— The Heir of Redclyffe • Charlotte M. Yonge

... try your hand at such hits-do you, Nathe?" Bengal interrupts, his fore-finger poised on ...
— Our World, or, The Slaveholders Daughter • F. Colburn Adams

... slaves. My father worked on one wid my brother and mother. We would wake up at 4 and 5 o'clock and do chores in de barn by lamp light. De overseer would ring a bell in de yeard, if it wuz not too cold to go out. If it wuz too cold he would cum and knock on de door. It wuz 8 or 9 o'clock fore we cum in at night. Den we have to milk de cows to ...
— Slave Narratives: A Folk History of Slavery in the United States From Interviews with Former Slaves: The Ohio Narratives • Works Projects Administration

... rasped their ears and made the lobes thereof a pleasing scarlet. Brief were these moments, however, and the Spartan boys danced on with smiling faces, undaunted by the hidden anguish which preyed upon them "fore and aft," as Will ...
— Rose in Bloom - A Sequel to "Eight Cousins" • Louisa May Alcott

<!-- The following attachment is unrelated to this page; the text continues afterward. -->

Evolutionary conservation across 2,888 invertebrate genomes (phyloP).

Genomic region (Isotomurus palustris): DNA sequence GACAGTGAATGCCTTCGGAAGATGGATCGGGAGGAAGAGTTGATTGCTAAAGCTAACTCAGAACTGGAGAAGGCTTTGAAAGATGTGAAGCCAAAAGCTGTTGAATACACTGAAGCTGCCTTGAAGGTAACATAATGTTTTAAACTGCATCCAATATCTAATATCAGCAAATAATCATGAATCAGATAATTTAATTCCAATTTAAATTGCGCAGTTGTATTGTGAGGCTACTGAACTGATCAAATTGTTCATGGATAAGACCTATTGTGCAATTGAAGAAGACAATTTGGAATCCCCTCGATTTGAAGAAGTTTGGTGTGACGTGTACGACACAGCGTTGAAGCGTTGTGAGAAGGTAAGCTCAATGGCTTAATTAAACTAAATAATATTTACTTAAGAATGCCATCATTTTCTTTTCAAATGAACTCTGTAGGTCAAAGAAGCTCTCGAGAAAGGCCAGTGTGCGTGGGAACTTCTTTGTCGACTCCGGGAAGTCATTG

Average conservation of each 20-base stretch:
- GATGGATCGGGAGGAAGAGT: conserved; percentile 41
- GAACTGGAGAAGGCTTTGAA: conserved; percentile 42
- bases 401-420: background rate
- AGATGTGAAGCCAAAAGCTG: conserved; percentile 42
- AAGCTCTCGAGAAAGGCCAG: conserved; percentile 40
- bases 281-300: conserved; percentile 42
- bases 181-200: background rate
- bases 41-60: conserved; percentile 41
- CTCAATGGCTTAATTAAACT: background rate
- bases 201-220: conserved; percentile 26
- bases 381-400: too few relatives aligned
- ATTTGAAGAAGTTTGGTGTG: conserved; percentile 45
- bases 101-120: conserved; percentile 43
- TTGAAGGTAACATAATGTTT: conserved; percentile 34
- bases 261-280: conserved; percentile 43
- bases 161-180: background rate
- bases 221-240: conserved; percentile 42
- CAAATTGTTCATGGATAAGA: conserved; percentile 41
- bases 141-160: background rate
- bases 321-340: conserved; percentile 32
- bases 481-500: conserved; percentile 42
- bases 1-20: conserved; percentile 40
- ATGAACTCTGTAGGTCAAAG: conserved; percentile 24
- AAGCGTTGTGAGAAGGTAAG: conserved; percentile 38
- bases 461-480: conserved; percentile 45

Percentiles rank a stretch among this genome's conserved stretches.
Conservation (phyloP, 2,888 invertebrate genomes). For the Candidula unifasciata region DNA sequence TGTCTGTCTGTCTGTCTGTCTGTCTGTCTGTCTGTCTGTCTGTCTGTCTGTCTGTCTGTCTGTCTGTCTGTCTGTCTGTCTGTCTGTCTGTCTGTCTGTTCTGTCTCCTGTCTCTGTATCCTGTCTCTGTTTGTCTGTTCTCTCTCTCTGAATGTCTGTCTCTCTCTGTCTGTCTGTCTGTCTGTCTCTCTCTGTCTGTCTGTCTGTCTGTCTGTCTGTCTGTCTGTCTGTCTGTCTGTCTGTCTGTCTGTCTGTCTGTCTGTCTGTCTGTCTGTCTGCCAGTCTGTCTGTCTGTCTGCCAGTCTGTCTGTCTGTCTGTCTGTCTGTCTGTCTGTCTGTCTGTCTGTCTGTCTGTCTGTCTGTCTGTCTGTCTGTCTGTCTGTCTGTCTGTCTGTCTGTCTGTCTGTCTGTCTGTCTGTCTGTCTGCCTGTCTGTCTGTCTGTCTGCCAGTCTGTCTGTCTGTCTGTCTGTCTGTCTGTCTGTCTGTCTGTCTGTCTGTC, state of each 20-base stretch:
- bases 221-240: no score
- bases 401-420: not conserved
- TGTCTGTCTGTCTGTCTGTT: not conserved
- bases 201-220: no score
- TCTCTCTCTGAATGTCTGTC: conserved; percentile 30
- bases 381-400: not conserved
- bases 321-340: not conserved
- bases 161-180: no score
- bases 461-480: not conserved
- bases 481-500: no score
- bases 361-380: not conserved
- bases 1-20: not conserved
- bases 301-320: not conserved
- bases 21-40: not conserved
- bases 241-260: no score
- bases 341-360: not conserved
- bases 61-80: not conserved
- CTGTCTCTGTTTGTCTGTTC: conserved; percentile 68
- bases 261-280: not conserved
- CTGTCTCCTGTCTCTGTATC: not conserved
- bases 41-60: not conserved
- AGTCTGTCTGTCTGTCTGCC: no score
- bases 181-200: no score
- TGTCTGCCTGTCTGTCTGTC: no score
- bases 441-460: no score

... the squire were greatly vexed. The former had made the match, and the latter, having consented to it, had incurred deeper responsibilities to enable him to bring it about. The money which was to have been given to Mr Moffat was still to the fore; but alas! how much, how much that he could ill spare, had been thrown away on bridal preparations! It is, moreover, an unpleasant thing for a gentleman to have his daughter jilted; perhaps peculiarly so to have her jilted ...
— Doctor Thorne • Anthony Trollope

... his bushy tail, stuck out his fore-feet straight, and stopped as quickly as ever he could. Then he snarled, and full ...
— The Way of the Wild • F. St. Mars

... had driven the fore-guard of the enemy out of Grierson without the loss of a trooper on our side; the enemy's loss is reckoned at 1,600 men. I telegraph at this juncture before returning to the field. So far the work is done; Potty has behaved nobly. But ...